Water that smells like fish can also contain cadmium, a chemical found in tin and copper ores that often enters pipes through industrial waste. Exposure to high levels of cadmium in drinking water can cause kidney, liver, and bone damage.

A useful way to check if your water is safe is to drink a glass from the tap and go into another room. If the water still smells like fish after swirling, it could mean contaminants are present.

Rusty pipes can release metals such as iron, manganese, zinc, copper, and lead into the local water supply, giving the liquid a metallic or salty taste. This foul taste helps alert Flint residents to the presence of lead in their drinking water, but in some cases it’s just a sign of low pH.

What Are The Effects Of Contaminated Water On Human Health

A number of contaminants, including arsenic and nitrates, are hidden from the naked eye. In many cases, a single drinking water system contains more than one hazardous chemical, making it difficult for individuals to assess the overall health risk.

“We’ve never been exposed to just one drug,” said Jamie DeWitt, a professor of toxicology at East Carolina University.

DeWitt said even a reverse osmosis system – one recommended by Erin Brockovich – can trap contaminated water in its filters. Although he uses his own home filtration system, he says the main goal is to get rid of the bad taste of chlorination byproducts.

His top advice is to know your water source and read your local utility’s water quality report — even before you smell, taste, or see something bad. The tap water we drink, cook, and bathe with usually comes from surface water sources such as rivers, streams, lakes, and reservoirs, or from underground sources such as aquifers, permeable rock that can store and transmit water. A number of dangerous contaminants have been found in this water, including bacteria such as Coli, toxic algae, lead, sulfur, excess iron and general dirt and grit known to cause a variety of health problems from digestive problems to neurological disorders and reproductive problems.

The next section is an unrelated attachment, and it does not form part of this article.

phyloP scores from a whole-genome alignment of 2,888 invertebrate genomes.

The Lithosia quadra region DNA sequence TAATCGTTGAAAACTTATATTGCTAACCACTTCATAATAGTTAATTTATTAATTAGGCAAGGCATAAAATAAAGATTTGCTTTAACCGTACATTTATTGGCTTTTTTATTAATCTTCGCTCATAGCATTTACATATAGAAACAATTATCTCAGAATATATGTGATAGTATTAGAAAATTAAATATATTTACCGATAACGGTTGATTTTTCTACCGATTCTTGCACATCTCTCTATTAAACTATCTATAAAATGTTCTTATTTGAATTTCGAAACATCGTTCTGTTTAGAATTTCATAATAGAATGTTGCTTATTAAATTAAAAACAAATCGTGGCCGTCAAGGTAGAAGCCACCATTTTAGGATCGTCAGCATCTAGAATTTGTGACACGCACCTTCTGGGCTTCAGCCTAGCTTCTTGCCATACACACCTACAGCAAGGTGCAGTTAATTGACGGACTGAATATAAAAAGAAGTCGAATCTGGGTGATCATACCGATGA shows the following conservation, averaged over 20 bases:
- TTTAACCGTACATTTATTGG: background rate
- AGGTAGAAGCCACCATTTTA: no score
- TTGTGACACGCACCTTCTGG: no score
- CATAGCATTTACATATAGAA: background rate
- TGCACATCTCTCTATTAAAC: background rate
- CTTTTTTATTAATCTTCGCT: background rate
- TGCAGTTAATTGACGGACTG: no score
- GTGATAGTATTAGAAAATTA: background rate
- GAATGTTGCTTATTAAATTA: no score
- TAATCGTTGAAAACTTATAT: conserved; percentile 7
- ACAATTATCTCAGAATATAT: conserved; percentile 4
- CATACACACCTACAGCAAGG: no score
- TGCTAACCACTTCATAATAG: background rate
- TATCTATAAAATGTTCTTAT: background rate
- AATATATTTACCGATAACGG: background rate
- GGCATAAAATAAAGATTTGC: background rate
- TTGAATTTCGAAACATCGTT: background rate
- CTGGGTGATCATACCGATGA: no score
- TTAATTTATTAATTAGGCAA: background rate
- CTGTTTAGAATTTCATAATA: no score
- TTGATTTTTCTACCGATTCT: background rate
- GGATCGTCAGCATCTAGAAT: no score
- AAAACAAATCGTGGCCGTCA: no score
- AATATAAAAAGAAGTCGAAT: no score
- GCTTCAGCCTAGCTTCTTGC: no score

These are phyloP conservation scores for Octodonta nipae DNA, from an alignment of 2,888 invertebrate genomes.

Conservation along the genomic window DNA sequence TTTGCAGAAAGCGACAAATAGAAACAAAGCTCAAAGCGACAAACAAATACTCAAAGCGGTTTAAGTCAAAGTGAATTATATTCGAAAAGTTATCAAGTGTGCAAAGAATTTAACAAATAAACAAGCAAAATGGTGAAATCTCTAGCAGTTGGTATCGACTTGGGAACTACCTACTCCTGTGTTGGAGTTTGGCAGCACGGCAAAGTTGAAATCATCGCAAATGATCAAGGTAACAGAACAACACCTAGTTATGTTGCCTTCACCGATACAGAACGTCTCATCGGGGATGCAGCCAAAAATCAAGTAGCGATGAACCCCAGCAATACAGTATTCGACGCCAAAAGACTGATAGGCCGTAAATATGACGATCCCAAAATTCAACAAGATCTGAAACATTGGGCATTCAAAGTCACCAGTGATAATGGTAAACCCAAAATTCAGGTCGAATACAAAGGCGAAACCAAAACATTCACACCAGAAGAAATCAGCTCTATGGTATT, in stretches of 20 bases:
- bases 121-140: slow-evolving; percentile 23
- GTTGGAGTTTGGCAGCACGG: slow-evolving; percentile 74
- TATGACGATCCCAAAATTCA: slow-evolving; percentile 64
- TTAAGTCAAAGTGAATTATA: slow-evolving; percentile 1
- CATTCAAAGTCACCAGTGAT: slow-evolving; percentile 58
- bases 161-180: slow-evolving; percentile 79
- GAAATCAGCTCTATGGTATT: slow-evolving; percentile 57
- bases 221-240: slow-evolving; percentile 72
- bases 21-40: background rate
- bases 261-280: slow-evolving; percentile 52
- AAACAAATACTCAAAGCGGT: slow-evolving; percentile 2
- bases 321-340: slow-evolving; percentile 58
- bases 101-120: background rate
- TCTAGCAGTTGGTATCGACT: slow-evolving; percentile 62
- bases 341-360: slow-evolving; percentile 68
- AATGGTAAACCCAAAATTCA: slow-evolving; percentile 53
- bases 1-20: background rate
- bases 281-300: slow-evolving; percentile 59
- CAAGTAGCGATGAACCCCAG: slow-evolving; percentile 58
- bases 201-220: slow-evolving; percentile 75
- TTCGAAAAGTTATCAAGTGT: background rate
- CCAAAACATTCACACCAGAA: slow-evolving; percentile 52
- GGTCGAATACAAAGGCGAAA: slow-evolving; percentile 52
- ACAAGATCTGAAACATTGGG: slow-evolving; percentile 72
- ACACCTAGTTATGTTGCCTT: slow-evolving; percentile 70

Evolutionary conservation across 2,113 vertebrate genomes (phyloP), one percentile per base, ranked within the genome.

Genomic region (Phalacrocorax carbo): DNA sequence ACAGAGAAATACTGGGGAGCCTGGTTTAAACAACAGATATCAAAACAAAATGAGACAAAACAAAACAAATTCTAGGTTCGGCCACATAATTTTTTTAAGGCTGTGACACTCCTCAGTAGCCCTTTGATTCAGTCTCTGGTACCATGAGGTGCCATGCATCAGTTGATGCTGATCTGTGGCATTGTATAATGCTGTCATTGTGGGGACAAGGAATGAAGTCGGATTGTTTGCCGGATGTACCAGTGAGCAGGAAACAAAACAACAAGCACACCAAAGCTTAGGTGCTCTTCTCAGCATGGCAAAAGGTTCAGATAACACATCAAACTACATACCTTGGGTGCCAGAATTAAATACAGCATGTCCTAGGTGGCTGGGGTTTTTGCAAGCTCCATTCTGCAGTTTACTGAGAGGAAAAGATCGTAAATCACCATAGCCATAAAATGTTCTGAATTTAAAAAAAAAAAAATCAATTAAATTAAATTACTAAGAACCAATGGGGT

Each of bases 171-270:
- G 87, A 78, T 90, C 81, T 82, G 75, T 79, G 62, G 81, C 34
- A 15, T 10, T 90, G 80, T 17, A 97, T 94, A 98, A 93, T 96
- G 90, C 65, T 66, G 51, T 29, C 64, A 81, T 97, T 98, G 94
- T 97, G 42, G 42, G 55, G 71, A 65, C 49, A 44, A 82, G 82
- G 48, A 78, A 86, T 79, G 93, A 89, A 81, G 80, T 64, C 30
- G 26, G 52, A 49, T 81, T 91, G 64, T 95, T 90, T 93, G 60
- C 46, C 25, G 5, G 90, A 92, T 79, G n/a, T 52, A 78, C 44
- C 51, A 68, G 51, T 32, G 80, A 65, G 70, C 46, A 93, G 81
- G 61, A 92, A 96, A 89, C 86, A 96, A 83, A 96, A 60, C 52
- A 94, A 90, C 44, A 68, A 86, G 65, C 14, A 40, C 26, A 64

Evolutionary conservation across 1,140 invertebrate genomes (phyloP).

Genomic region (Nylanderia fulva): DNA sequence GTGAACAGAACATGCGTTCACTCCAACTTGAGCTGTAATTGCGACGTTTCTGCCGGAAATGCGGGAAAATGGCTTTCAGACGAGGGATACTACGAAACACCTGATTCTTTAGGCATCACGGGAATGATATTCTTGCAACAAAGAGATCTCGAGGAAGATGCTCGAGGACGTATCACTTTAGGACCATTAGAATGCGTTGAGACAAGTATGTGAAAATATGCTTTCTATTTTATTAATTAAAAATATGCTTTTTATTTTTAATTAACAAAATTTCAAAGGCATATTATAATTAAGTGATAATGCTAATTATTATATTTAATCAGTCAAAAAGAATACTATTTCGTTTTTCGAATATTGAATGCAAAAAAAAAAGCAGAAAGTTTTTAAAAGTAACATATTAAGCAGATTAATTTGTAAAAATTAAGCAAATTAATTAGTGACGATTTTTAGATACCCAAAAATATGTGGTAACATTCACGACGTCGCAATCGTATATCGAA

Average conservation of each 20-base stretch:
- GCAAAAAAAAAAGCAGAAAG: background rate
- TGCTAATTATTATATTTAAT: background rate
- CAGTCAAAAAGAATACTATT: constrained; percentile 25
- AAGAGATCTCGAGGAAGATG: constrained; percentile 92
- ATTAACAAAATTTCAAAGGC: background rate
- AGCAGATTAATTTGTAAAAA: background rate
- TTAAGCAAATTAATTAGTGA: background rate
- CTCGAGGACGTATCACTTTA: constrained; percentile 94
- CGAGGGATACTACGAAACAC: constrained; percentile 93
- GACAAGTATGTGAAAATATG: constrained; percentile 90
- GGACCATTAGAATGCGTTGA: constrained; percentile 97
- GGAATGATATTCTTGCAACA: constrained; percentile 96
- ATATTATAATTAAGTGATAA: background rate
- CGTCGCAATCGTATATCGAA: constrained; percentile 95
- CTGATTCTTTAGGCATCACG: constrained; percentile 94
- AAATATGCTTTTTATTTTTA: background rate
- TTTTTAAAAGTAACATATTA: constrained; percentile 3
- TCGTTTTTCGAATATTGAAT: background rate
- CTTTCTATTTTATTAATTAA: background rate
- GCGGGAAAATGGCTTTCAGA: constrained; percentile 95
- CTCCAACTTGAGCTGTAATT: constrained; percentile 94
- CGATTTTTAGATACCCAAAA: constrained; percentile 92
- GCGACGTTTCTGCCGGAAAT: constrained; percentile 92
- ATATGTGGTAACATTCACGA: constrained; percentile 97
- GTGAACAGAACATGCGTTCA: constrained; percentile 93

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So how did these pollutants get into our water in the first place? And how do you, as an individual, know if your tap water is safe for you and your family?

According to the Centers for Disease Control, the most common sources of contamination in US water systems are related to local land use and manufacturing processes. For example, fertilizers and pesticides used on agricultural land, as well as contributions from livestock, can leach into surface water sources if not monitored carefully. Sewer overflows and disruptions in sewage treatment plants can also lead to contamination. Some other chemicals, such as arsenic, occur naturally and therefore need to be checked for levels as well.

Ironically, even heavy rains can affect the supply of clean water. Earlier this month, 1.5 million Chileans living in the city of Santiago were left without water after heavy rains caused mudslides and floods, which released pollutants into the Maipo River, an important source of water there.

Sabrina Stierwalt, PhD, is an astrophysicist at Occidental College and host of the Daily Einstein Podcast on Quick and Dirty Tips.

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You use it to brew your coffee, make mac and cheese for your kids, and even dip in some bubbles after a long day. You think your tap water is perfectly healthy because … there are no regulations? The government has enacted strong laws that prohibit water companies from supplying tap water that does not meet certain standards to the public. Passed by Congress in 1974, the Safe Drinking Water Act (SDWA) enforces drinking water standards by setting limits on harmful contaminants such as lead and disinfectants.

But “the Safe Drinking Water Act only tests 91 chemicals,” said Dr. Scott Michael Schreiber, DC, DACRB, DCBCN, MS, LN, Cert. MDT, CKTP, SSP, Maine, “many go undetected and end up in drinking water.” Your pipes, faucets, or other appliances can also expose you to some nasty chemicals that can affect your health. Here are 30 ways your tap water can damage yours